Sneak peek into an estranged world. Cheers!

I am a woman!

I am not an object, I am a woman, men around here tend to forget that.
Living in lebanon (I’m not sure about other countries), I’ve always been objectified by the mass of random men on the streets.

In an office discussion over lunch the subject was opened by a variety of sexes and age groups. The men were convinced they were giving us compliments and that we should simply be happy about it instead of looking offended; as for the women in the room, we were appalled by such ideas.
I have to confess it sometimes feels nice to get a compliment from a total stranger, but there are limits that lebanese men tend to overlook.

For example let’s say you go for a walk or a drive, will you really feel good about random guys on vespas shouting out “chou ya ashtaaa” or “kifo el 3asal” (what’s up sweets, how’s the honey) to you? same goes for the whistling, hand gestures and winking, honestly it makes me feel ill at ease.
I’m not a feminist, please don’t get me wrong, but this objectivization that women go through on a daily basis needs someone to point it out (and who better than a local?).

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I am not an object you can throw your dirty thoughts on and expect me to be grateful. Staring in a perverted way and whistling in our direction harms us instead of complimenting us.

A month ago a friend of mine was walking over to my place when an elder man followed her with his face stuck down her chest (no she wasn’t wearing any cleavage or provocative clothing), when she finally got fed up with him and politely asked him to back off, his reaction was: [translated]”but I’m an old man! I don’t see such beauty anymore, plus you must take it as a compliment since I’m taken by you and not by another woman!”. Her reaction? A clean slap across the face before storming away; and that’s when you hear the endless tantrum once again: “you b****** don’t even know how to take a compliment!” [With many other profanities I prefer not to print].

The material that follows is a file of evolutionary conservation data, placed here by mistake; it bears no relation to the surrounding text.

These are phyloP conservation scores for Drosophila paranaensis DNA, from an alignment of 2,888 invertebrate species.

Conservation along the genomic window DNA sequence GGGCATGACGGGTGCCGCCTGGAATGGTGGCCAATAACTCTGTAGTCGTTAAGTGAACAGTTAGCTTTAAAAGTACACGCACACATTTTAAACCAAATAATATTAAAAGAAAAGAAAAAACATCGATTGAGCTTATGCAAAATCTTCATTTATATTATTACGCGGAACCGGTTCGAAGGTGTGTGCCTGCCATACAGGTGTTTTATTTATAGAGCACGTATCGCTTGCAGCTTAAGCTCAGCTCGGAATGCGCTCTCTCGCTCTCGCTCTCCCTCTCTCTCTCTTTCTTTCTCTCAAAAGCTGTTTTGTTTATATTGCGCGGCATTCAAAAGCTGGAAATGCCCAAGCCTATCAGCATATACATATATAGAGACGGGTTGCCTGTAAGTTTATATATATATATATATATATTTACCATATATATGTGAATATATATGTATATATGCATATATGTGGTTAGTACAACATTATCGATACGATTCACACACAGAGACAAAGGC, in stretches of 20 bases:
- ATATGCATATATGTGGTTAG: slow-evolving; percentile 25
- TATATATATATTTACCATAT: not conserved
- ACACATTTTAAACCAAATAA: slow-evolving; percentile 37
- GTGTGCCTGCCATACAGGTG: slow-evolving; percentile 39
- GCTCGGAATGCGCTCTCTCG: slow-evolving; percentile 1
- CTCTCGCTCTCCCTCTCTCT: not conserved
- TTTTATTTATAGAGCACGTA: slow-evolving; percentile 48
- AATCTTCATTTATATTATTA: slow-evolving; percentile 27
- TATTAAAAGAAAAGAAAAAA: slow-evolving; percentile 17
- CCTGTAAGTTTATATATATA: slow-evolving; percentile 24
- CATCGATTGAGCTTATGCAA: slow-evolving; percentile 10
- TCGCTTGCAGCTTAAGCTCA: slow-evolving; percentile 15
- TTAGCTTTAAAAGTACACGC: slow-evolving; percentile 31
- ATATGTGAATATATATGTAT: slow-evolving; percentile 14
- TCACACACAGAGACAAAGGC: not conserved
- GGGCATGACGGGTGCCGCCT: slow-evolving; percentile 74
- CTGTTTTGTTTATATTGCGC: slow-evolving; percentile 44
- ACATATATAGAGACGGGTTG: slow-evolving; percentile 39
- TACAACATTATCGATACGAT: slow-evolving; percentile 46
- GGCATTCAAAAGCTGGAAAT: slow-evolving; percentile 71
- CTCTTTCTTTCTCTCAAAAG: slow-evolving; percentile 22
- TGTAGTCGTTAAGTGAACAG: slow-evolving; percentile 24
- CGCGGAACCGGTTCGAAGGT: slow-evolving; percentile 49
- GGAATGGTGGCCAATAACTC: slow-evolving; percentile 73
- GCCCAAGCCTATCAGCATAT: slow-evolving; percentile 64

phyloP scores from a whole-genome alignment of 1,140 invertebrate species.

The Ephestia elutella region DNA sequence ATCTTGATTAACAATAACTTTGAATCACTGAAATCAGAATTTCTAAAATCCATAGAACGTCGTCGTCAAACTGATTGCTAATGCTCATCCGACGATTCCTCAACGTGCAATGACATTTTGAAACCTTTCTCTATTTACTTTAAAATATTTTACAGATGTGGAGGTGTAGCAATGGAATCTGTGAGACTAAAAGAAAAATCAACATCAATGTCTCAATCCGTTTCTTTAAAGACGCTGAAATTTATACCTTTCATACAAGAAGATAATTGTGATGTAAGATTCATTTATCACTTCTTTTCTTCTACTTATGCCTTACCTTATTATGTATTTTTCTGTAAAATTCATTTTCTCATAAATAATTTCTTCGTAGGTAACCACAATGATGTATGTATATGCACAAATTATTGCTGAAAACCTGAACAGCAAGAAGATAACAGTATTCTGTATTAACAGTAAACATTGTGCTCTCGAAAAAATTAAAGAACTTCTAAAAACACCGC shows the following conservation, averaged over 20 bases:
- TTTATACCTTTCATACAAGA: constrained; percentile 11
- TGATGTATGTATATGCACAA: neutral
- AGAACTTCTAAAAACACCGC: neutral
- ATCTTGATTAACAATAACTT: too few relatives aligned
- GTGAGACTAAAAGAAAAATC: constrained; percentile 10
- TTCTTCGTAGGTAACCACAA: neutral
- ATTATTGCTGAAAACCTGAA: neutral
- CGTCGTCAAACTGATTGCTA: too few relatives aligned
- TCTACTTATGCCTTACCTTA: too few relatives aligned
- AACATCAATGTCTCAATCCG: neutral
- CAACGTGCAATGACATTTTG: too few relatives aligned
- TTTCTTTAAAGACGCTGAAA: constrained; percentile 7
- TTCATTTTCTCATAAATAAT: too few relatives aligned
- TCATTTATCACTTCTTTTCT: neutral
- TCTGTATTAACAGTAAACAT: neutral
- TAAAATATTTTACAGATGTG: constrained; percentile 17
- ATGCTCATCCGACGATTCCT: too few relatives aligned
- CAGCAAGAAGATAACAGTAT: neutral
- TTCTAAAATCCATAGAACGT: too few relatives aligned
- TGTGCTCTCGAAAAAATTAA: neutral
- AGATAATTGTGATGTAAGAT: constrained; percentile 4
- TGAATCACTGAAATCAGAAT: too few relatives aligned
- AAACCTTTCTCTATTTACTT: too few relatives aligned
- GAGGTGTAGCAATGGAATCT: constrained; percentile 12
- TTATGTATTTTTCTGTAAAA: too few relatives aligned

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Another one of my friends was stuck in traffic during rush hour when her car neighbour starting licking his lips provocatively with added hand gestures to explain his intentions. In that case you have two choices, unfortunately neither of them is a good one. You can either give him the finger and try to make him feel ashamed, or simply ignore him and keep busy; but both will excite him even more, and make him direct more profanities your way, whether it be “chou ya metwa7cheh bayyik 3allamik et def3e 3en nafsik” (Oh you rabid woman daddy thought you how to stand up for yourself) or “yi 3leiki akbar men heik mfakkertine ma beswa 2addik” (Oh sweety you think you’re more important/richer than me) etc. I could go on and on but then that would be too crude to even bother to translate.

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Lately I’ve been wondering about these men’s parents, how badly can you educate your son for him to turn up to be so crude towards women and to believe that these ‘pick up lines’ are ok to use on a daily basis towards strangers? How will they react if some stranger talks to their mother, wife, sister, or daughter this way?

Would they go”lebanese” on them (which is unfortunately a stereotype that the lebanese people have aquired and that I can’t even seem to shake off); aka fight, beat the guy, or pull a gun out at him to “protect their family’s virtue”.
Obviously the saying Do to your neighbour what you want to be done to you doesn’t fit this culture. Most of them expect you to treat them correctly and with respect while they mistreat their next of kin.

Objectifying women is not giving them compliments, it’s offensive and most of the time repulsive. Dear readers, males and females, what do you think?

T.

Comments on: "I am a woman!" (1)

  1. […] at, called names etc for so long that I forgot how to bother and take up any defences against them. This story reminds me a lot of a previous post I wrote, but what can I do, this is my […]

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